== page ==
The reason why your apple tree isn't bearing fruit – and how to get a good crop

apple tree
Late August and early September often sees the ripening of the earliest of our garden apples - Anna Stowe / Alamy Stock Photo

Apple trees make the most wonderful additions to your garden. If you have limited space, a small apple tree will not only provide you with a beautiful array of blossom in the late spring, followed by delicious fruit in the early autumn, it will also provide the most wonderful habitat and food source for insects and birds.

The majority of apple trees are cross-pollinated, which means they need another apple tree in the garden or vicinity to be flowering at the same time to achieve that cross-pollination and ensure a good crop. For gardeners who are disappointed with their yield, this could be due to a lack of or poor pollination. In some cases, apple trees can be biennially bearing, which means that a good crop will occur every other year.

The big question at this time of year is when an apple is ripe and ready to be picked. There are a few clues that indicate the fruit is ready to be harvested. The first one that I look for is a scattering of windfalls. The second indicator is that when you gently cup the fruit with your hand and twist, the apple should come away quite easily. The third one comes from cutting a picked apple in half: the seeds should have turned brown; if the seeds are still white or pale, the fruit needs a little longer to fully ripen. The final indication will be the taste: most eating apples should have a sweet flavour.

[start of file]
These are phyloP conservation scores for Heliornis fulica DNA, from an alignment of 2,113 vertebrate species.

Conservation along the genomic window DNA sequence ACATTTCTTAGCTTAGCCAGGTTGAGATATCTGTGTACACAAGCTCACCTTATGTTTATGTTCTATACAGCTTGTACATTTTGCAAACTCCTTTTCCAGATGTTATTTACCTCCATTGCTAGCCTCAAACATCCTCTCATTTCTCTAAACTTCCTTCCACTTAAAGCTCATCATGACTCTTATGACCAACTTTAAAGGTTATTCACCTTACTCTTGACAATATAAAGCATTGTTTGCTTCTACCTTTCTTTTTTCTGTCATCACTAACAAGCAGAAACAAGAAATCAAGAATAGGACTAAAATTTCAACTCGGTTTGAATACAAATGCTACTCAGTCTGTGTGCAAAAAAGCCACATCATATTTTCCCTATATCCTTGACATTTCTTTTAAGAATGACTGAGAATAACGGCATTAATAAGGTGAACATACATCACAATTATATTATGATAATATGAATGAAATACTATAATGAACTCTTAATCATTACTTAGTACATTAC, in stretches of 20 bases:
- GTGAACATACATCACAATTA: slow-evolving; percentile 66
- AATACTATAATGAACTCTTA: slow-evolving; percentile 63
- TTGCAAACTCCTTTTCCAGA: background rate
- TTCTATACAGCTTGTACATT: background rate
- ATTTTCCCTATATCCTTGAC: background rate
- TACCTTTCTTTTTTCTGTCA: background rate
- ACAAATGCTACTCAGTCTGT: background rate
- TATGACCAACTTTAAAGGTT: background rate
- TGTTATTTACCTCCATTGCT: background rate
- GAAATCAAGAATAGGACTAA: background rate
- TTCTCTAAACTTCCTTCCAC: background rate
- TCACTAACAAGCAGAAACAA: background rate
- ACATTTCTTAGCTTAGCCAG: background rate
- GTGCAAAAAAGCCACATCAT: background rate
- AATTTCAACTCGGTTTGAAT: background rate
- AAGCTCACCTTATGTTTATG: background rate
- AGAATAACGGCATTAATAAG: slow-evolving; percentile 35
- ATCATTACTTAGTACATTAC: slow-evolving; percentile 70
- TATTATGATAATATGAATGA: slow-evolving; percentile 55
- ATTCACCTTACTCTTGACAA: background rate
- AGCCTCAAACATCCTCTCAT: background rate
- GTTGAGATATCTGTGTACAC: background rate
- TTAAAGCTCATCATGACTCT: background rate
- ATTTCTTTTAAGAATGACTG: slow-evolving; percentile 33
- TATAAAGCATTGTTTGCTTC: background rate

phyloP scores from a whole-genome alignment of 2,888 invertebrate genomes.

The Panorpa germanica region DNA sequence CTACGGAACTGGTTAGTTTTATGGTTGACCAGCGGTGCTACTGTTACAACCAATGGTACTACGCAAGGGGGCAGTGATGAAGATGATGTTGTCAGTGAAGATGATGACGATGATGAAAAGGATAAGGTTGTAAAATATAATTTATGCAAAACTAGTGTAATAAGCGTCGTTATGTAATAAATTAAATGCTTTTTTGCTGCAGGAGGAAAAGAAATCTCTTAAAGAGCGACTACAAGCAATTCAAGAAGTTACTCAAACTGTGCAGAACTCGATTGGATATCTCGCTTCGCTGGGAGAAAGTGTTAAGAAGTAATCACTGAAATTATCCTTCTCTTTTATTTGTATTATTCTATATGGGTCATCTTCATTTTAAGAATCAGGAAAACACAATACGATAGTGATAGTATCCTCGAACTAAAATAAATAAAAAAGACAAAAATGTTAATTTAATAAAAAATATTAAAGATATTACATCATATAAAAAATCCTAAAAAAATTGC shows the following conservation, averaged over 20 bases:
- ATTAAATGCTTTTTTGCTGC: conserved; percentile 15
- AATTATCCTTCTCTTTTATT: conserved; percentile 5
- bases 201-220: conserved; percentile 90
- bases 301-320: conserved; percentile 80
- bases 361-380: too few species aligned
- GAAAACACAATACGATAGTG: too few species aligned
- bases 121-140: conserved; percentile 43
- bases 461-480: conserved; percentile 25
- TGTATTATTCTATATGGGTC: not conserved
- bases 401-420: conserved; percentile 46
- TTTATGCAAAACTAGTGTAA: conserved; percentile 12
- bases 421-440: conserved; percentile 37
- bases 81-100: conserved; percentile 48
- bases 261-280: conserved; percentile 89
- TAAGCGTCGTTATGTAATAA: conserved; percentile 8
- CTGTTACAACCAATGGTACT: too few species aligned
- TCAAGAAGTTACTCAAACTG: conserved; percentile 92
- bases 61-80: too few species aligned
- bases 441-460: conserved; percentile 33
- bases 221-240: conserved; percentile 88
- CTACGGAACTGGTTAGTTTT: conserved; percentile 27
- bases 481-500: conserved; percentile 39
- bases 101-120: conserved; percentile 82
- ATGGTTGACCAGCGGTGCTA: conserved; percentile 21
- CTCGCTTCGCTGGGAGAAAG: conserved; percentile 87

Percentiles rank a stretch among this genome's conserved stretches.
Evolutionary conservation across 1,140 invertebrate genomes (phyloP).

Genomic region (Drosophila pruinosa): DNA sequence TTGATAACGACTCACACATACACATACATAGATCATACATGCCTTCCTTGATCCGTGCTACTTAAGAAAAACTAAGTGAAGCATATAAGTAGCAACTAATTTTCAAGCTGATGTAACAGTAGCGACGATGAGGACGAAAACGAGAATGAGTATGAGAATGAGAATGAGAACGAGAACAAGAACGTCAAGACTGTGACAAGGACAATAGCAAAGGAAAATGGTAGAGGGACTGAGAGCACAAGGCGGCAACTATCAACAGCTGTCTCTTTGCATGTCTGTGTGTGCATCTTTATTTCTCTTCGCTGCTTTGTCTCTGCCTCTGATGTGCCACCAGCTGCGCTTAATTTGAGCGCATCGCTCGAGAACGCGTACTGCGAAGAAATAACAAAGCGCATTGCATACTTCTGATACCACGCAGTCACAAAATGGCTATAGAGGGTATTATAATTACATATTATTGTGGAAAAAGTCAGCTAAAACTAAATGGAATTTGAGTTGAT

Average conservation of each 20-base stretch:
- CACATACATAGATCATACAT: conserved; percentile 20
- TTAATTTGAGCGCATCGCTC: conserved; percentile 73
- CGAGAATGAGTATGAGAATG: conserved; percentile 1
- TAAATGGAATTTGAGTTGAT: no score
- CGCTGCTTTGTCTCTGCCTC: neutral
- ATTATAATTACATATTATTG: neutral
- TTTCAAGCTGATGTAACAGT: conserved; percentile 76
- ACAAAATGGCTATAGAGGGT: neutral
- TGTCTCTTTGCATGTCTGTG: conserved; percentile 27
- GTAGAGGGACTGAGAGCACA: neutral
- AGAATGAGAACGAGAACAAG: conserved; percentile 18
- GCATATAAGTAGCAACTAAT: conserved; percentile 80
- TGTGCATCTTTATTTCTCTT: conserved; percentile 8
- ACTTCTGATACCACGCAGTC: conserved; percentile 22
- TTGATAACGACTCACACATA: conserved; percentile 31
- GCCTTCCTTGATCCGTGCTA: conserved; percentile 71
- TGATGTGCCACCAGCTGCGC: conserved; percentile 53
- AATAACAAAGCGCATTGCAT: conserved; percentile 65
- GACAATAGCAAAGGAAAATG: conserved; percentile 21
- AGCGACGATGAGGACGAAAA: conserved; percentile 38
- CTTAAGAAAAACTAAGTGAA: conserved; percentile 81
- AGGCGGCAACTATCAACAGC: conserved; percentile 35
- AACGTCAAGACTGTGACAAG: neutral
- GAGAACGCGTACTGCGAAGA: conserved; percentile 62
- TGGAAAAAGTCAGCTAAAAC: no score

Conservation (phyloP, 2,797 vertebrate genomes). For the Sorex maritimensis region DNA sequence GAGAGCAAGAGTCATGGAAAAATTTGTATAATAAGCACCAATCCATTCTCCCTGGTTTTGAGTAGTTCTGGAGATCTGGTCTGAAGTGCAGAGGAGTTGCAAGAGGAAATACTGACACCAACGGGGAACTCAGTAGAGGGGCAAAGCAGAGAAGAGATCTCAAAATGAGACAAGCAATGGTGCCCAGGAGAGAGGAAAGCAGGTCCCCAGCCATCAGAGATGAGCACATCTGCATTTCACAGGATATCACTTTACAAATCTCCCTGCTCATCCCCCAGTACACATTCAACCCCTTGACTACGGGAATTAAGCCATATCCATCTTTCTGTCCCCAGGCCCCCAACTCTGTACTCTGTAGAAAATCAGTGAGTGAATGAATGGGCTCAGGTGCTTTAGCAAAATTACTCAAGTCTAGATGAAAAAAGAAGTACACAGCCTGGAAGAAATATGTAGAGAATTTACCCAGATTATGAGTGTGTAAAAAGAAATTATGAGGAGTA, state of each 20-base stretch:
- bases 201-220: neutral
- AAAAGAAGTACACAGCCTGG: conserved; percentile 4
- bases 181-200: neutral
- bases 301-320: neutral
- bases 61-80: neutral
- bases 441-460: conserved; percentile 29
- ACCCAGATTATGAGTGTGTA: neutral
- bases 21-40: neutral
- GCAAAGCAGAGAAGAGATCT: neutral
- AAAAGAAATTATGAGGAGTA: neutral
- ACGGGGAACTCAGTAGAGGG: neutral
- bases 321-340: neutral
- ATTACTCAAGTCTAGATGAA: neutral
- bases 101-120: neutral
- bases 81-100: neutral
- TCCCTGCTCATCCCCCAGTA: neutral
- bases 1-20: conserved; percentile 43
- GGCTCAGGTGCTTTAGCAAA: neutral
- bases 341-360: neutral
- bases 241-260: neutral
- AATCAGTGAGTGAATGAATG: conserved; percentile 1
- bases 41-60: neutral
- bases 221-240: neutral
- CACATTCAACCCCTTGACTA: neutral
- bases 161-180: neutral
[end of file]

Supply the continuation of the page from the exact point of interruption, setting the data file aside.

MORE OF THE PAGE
Late August and early September often sees the ripening of the earliest of our garden apples, which tend to be cookers and generally do not store well, so they need to be eaten quickly. As a trend, the later the apple, the ­better it stores. Bramley’s Seedling apples, which ripen around October and November, can often be stored for many weeks.

There are a number of ways that we can preserve apples as they fall. I have found that peeling and coring the fruit, then cutting it into sections and painting them with lemon juice, is good preparation for freezing. Line a baking tray with greaseproof paper, place the pieces of fruit on the baking tray and freeze them, then transfer them into a plastic bag – perfect for pies and crumbles.

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